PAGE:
Some studies conclude that having sex is not a primary need, like eating, drinking water or sleeping; however, scientific research confirms that when there is no frequent sexual activity, the body undergoes certain changes.
Here we will tell you #sinrecato what happens when you do not have sex:
Defenses go down: A study conducted in 2004 concluded that people with a more active sex life produce significantly higher levels of Immunoglobulin A, which is the main antibody in all mucous secretions of the body: saliva, tears, semen, etc., which gives them a stronger immune system.
Sexual desire fades away: The more space you have between one sexual encounter and another, the lower the hormone production and the desire to have sex will be.
Sexologist María Martínez Murillo explains that sexual desire is a need of the species and not of the individual: “There are essential needs such as drinking, eating or sleeping and when these are not satisfied, the body gives signals that it needs them to continue living. On the other hand, the opposite happens with sexual desire; it is a vicious circle.”
Just as you read it, lack of sex weakens the immune system and, of course, you are exposed to germs that affect the body; you become a radar for the flu.
Martinez points out that the lack of sex does not make the body give signals that it needs it, but rather the desire fades until it disappears; that is, “the libido is channeled into other activities and sexual desire is inhibited.”
Cortisol increases: When you have sex, stress levels decrease significantly, and, of course, you are in a state of total relaxation. This is because the moment you have an orgasm or two or as many as you want and can, cortisol levels decrease and you no longer feel overwhelmed and rushed as usual.
Decreased sexual libido: After a period of sexual inactivity, men find it difficult to achieve an erection and women find it difficult to reach orgasm.
Emotional distance: The permanent physical distance generates an emotional distance between couples; of course it depends on the type of relationship and the bond they have. However, it is not good news for couples who have a long distance relationship.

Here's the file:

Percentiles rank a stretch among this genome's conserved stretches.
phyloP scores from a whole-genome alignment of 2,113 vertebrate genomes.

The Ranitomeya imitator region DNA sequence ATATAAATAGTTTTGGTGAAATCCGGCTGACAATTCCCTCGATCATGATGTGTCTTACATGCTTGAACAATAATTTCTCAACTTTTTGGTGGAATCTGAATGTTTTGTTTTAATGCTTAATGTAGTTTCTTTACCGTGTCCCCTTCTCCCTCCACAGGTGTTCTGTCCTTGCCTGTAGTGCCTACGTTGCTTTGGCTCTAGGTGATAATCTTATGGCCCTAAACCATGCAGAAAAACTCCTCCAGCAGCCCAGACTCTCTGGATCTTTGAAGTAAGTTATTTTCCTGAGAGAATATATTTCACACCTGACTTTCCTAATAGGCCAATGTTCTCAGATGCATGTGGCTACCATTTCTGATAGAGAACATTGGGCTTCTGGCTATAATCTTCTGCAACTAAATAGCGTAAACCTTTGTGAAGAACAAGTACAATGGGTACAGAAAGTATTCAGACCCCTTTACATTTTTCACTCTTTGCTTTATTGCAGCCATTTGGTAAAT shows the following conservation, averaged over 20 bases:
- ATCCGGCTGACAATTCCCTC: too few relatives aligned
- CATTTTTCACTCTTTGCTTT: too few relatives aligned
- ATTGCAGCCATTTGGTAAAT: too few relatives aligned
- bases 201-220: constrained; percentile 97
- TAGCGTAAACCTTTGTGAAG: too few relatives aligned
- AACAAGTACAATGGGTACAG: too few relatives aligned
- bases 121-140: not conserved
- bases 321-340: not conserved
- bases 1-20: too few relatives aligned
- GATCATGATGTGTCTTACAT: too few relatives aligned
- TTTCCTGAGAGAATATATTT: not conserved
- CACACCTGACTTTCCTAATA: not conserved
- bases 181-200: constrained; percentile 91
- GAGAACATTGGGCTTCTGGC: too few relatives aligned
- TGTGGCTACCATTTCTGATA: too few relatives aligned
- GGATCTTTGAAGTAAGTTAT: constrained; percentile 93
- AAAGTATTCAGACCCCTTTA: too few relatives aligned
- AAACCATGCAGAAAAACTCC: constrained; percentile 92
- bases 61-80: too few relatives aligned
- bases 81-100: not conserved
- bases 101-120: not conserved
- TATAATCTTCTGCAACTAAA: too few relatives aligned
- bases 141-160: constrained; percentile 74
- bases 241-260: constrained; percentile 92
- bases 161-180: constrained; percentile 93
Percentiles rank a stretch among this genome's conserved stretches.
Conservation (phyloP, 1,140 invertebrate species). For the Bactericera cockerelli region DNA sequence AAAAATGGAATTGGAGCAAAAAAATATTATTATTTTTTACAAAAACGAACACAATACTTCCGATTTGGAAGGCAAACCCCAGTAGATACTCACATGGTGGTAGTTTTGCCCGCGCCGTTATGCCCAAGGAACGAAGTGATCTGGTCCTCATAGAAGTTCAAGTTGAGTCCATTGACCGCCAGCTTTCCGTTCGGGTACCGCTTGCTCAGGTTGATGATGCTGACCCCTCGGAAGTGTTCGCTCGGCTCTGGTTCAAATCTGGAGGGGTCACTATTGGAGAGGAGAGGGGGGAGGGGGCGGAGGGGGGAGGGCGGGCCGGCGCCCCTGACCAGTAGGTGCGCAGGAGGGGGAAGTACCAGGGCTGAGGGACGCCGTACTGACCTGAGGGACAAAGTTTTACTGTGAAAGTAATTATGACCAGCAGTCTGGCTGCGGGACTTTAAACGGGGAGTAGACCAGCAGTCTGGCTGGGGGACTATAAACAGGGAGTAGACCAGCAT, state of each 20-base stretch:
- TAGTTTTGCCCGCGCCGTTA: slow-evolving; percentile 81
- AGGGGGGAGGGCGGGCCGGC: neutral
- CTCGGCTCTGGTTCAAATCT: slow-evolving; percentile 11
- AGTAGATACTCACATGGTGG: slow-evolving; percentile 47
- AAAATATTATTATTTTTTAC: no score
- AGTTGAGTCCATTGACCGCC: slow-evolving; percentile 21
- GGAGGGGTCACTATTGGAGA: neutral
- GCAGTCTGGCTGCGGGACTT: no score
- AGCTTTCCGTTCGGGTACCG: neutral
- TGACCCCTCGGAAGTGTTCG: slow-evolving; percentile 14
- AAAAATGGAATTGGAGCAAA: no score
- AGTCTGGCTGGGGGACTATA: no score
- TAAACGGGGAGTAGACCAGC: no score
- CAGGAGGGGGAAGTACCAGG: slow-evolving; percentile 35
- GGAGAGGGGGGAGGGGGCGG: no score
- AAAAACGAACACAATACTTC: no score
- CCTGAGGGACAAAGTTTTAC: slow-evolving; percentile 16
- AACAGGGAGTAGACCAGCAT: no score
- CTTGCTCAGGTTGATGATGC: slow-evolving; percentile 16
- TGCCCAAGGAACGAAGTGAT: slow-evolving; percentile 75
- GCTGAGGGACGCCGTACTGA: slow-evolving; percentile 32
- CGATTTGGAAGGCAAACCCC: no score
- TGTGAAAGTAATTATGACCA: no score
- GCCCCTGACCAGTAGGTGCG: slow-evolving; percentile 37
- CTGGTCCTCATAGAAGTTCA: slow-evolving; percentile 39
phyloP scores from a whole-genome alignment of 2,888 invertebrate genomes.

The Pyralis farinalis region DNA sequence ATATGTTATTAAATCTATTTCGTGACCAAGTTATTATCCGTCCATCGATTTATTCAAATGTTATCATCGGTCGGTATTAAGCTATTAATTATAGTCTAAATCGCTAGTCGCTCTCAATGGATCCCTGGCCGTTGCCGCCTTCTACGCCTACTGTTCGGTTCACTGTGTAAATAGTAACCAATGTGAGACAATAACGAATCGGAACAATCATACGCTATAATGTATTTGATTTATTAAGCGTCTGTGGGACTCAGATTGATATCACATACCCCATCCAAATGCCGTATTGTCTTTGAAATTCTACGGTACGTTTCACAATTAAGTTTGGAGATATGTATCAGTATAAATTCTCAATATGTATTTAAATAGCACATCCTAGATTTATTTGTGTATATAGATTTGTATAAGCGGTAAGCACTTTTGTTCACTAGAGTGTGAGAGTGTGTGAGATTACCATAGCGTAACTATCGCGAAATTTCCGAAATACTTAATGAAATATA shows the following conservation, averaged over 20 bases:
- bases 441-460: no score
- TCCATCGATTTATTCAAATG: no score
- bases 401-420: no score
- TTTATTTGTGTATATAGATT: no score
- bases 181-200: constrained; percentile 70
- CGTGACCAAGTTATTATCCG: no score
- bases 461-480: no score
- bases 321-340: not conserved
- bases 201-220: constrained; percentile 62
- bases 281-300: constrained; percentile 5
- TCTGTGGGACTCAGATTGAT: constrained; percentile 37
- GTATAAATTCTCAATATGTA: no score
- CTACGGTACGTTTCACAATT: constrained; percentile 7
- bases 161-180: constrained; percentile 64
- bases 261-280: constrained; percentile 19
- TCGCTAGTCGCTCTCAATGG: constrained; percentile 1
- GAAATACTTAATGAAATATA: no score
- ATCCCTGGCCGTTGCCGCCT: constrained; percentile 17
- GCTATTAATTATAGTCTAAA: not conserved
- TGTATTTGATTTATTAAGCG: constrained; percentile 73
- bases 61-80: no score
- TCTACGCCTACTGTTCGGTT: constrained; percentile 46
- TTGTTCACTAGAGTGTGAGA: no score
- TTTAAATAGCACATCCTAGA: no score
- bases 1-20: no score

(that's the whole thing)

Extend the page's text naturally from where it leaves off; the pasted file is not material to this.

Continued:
Decreases cognitive function: In 2013, American scientists claimed that repeated sexual experience can stimulate neurogenesis in adults and restore cognitive function.
Until recently it was believed that neurogenesis, meaning the production of new neurons, only happened in childhood, but now it was revealed that this occurs throughout life and that sexual intercourse contributes to this process.
Experts recommend, especially to older adults, neurobics or mental gymnastics to keep the brain young, which consists of a series of mental exercises such as writing by hand, memory exercises, reading and physical activity.
The good news is that sex is also part of those activities that prevent or delay the onset of problems such as dementia and Alzheimer’s disease.
Decreases self-esteem: When you stop having sex, you do not release the so-called happiness hormones such as oxytocin, serotonin, endorphin and dopamine, which generate overall well-being not only for our body but also for our mind. When we do not have sex, our self-esteem is affected because we do not feel desired.
It produces depression: Some studies have shown that lack of sex increases the likelihood of depression in both men and women, and even more in married couples.
Having sex more often in addition to maintaining active sexual desire, libido and passion could also improve mental health.
Increases the possibility of prostate cancer: A study by the U.S. National Cancer Institute has shown that to stop having sex is a risk factor for prostate cancer. In said research, it was concluded that those who ejaculated at least 21 times a month had a three-times-lower risk of suffering from this disease.
Vaginal atrophy: During menopause, women may experience thinning and dryness of the vaginal walls due to low levels of estrogen.
According to the clinical psychologist and sexologist, Paola Beltran: “Sexual intercourse can help protect the health of the vaginal canal, through the stimulation of the walls, especially in the menopausal stage.”
Additionally, the expert assures that sexual relations cannot be limited to penetration because there is a whole universe of sexual practices that also generate well-being:
“Masturbation, the use of sex toys, exercises to strengthen the pelvic floor, watching erotic content, among others, can also help to preserve many of the benefits of sex.”
A healthy sex life provides general well-being and, of course, emotional stability. However, sexologist Maria Martinez clarifies that: “More sex does not necessarily mean to more happiness. Sexual well-being does not grow exponentially: it has a limit.”
The specialist concludes: “In sex, quality is more important than quantity. It is better to have little sex that is rewarding than a lot of sex that is not.”
It is a fact that having sex provides well-being and makes us happier. But the thing is that the above does not depend on the number of sexual relations, nor does it increase our happiness by itself. If we see sex as an obligation that we have to fulfill, the opposite will happen: we will be unhappy.
Just enjoy and do not make your life complicated.
Traducción del español: Catalina Oviedo Brugés